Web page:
Magna Reportedly Close to Deal With Maryland Jockey Club
Updated: Friday, May 17, 2002 3:47 PM
Posted: Friday, May 17, 2002 3:47 PM
Magna Entertainment could complete a deal to buy Pimlico Race Course and Laurel Park within the next several weeks, according to a report by the Washington Times
The $105 million deal involves all the assets owned by Maryland Jockey Club, which also owns the Bowie Training Center and three off-track betting parlors. Minority partners Leucadia National Corp. and horseman Lou Guida, who have been looking over the past year to sell their interests, have also agreed to sell to Magna.
Maryland Jockey Club president Joe De Francis told the Times
he was negotiating with Magna but decline further comment because of a non-disclosure agreement. Magna, a Canadian-based racing conglomerate controlled by Frank Stronach, regularly declines to comment on all pending contracts and acquisitions. Jim McAlpine, Magna's president and chief executive officer, has said on several occasions that the company intends to buy three or four racetracks this year. The company has a deal pending to acquire Lone Star Park near Dallas for $80 million cash and $19 million in debt.
"We will continue to pursue strategic acquisitions and make strategic investments in our racetracks and related operations, including entertainment operations, to grow and enhance our racing business," McAlpine said recently.
said sources close to the Maryland Jockey Club deal said the price has been settled, but the future roles of De Francis and his sister, senior vice president Karin De Francis, remain the biggest obstacles yet to clear. Joe De Francis is reportedly demanding an active role on the board of directors, but has agreed to allow Magna to hire a management team for daily operations.
If an agreement is reached, the deal requires approval from the nine-member Maryland Racing Commission. Commissioner Terry Saxon has already state publicly that he and at least three other commissioners would oppose a sale after watching the poor performance this year at Magna-owned Gulfstream Park in Hallandale, Fla., one of the premier winter tracks. Gulfstream's average on-track handle was down 18%, the total handle was down 13.5%, and average field size dropped 7.5%.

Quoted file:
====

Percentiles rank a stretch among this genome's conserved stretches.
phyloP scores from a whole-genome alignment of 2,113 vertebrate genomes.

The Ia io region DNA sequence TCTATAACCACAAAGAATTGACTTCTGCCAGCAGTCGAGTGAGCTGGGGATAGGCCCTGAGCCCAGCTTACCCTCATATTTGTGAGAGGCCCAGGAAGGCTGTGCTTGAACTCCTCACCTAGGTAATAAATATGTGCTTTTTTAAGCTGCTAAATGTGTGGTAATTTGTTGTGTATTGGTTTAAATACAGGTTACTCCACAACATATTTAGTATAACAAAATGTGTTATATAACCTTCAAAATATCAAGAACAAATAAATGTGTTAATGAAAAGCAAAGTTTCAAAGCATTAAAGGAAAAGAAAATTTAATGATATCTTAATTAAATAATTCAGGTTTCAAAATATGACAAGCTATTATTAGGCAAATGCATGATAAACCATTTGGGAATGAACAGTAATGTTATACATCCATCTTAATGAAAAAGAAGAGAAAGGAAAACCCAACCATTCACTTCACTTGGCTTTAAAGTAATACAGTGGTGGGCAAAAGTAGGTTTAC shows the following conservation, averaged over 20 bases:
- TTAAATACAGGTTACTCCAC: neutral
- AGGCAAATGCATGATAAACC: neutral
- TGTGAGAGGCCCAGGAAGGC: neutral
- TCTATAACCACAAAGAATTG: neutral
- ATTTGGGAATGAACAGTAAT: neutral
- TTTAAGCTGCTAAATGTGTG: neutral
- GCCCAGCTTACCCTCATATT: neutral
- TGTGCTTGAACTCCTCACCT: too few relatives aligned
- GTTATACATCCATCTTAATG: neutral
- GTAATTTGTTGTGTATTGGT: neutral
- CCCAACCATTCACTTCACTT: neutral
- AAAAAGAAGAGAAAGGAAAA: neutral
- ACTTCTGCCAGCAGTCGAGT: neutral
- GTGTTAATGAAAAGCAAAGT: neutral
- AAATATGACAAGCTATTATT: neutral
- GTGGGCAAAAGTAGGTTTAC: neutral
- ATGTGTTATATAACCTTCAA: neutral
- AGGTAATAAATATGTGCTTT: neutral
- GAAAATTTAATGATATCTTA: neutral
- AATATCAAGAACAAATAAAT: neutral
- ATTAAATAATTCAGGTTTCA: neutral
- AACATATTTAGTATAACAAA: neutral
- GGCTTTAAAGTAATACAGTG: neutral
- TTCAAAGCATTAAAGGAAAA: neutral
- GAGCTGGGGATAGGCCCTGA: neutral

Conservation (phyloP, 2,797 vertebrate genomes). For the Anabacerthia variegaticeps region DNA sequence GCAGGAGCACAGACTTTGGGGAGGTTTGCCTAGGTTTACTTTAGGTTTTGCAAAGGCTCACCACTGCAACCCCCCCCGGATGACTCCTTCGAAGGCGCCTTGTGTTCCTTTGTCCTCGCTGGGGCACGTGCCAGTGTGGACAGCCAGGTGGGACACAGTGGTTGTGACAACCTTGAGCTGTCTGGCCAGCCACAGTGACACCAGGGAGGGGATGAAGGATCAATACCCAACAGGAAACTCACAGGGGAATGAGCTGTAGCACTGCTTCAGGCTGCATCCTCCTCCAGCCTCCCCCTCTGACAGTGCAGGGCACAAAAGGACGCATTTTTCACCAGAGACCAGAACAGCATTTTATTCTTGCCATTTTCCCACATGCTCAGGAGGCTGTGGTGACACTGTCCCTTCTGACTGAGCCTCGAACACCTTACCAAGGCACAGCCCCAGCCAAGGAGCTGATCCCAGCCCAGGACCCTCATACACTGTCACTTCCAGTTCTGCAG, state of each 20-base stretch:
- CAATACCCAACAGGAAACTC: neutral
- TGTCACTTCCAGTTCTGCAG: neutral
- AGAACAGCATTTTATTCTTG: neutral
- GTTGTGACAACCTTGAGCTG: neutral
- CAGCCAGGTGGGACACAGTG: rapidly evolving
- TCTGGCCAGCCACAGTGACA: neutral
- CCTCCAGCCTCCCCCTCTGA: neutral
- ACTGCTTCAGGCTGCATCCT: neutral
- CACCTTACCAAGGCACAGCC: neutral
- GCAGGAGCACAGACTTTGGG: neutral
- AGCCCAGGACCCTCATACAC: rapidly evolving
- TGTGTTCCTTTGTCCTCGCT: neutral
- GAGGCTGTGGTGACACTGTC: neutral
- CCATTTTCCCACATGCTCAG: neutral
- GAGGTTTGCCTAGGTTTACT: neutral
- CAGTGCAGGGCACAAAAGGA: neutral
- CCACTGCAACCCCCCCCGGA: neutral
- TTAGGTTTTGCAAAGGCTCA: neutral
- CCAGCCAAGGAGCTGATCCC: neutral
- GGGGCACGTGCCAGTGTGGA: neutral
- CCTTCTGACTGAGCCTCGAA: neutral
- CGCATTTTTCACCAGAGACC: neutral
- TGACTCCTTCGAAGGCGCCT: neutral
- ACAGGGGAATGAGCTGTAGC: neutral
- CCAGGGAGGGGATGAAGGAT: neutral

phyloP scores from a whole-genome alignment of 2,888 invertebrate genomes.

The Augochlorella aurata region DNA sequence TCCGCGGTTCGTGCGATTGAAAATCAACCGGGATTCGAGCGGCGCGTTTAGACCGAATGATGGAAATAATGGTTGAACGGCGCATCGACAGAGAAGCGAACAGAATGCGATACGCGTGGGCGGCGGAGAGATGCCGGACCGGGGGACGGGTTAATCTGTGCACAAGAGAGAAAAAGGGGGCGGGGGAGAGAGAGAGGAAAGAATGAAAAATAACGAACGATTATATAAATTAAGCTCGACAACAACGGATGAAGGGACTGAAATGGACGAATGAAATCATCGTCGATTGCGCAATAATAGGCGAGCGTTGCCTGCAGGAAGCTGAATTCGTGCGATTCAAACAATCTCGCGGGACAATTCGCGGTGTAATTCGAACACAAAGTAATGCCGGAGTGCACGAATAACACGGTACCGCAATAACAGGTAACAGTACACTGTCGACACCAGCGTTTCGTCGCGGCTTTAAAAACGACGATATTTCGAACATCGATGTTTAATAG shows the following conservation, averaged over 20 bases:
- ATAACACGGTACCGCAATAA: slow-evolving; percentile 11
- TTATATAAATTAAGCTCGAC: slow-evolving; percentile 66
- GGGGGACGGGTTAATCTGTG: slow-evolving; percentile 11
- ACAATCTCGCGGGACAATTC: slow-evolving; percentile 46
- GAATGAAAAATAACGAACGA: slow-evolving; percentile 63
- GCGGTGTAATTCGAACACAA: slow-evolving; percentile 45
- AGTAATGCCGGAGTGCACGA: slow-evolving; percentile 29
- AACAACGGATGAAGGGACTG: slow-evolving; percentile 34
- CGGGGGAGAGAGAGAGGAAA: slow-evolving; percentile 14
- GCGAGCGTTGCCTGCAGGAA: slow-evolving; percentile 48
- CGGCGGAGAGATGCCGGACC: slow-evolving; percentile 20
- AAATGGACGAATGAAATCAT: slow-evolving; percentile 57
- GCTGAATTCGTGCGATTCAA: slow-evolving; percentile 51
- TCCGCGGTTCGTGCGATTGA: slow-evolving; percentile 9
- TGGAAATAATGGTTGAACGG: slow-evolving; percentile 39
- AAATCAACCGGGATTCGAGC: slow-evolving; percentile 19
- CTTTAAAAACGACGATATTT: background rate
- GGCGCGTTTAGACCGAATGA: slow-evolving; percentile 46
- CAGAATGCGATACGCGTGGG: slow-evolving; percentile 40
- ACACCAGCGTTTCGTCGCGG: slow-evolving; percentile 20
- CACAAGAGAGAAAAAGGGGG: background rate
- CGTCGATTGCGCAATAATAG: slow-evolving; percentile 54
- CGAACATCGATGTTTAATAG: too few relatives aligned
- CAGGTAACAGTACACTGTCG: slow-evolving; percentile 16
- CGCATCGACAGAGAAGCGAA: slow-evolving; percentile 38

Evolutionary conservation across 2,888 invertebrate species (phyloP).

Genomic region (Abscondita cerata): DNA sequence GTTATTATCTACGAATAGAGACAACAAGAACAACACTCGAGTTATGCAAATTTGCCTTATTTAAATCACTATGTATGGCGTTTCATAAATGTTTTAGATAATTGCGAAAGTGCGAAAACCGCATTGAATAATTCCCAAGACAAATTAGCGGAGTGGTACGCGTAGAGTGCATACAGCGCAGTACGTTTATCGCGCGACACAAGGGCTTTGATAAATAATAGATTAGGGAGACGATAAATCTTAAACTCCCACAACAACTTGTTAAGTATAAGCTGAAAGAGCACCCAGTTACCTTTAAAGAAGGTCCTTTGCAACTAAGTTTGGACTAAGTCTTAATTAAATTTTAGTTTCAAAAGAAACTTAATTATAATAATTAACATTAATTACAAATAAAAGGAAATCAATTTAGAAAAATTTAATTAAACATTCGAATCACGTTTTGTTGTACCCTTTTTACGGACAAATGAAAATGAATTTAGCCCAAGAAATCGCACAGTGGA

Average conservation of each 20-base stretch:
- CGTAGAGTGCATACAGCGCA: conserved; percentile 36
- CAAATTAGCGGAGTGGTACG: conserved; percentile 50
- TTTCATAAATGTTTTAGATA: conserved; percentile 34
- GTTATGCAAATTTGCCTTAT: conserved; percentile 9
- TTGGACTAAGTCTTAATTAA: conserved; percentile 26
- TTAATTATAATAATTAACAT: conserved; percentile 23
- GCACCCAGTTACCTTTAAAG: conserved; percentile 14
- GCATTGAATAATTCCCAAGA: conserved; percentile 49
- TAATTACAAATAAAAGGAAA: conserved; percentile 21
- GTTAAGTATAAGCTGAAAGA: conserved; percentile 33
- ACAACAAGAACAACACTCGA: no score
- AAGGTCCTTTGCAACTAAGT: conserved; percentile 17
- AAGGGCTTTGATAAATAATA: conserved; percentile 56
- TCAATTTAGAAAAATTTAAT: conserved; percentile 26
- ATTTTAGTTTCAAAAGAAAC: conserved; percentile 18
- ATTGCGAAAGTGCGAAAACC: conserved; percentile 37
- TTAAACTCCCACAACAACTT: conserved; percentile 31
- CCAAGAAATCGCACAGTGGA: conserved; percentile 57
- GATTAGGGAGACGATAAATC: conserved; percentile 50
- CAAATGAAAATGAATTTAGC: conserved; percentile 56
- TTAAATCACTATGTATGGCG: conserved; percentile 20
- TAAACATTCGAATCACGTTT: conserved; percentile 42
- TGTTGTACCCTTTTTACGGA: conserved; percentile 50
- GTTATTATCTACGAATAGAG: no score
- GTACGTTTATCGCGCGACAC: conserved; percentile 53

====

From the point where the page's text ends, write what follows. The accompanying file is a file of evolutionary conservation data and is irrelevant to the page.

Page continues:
"Why would Maryland approve an operator that runs a premium race track into the ground?" Saxon told the Washington Post
in late March.
The Maryland Jockey Club has negotiated with both Magna and Churchill Downs, a rival conglomerate based in Louisville, over the past six months. Churchill ended its talks in February when the price had gotten too high, according to the Times
Maryland racing industry leaders told the Times
they thought the price was $25 million more than the timeworn racetracks are worth. Joe De Francis has said the cost of renovating the tracks would be more than $100 million and the Maryland Jockey Club is carrying about $19 million in debt.
Magna may be willing to pay a premium on the chance that the Maryland Legislature will allow slot machines at racetracks within the next two years. Maryland tracks have pursued slot machines for years, but Gov. Parris Glendening has been an ardent opponent. The state, however, elects a new governor in November and slot machines are expected to be a major legislative issue in January regardless of who is elected. Democratic candidate and Lt. Gov. Kathleen Kennedy Townsend opposes slot machines, while her rival Baltimore Mayor Martin O'Malley and Republican frontrunner Robert Ehrlich Jr. support slots.
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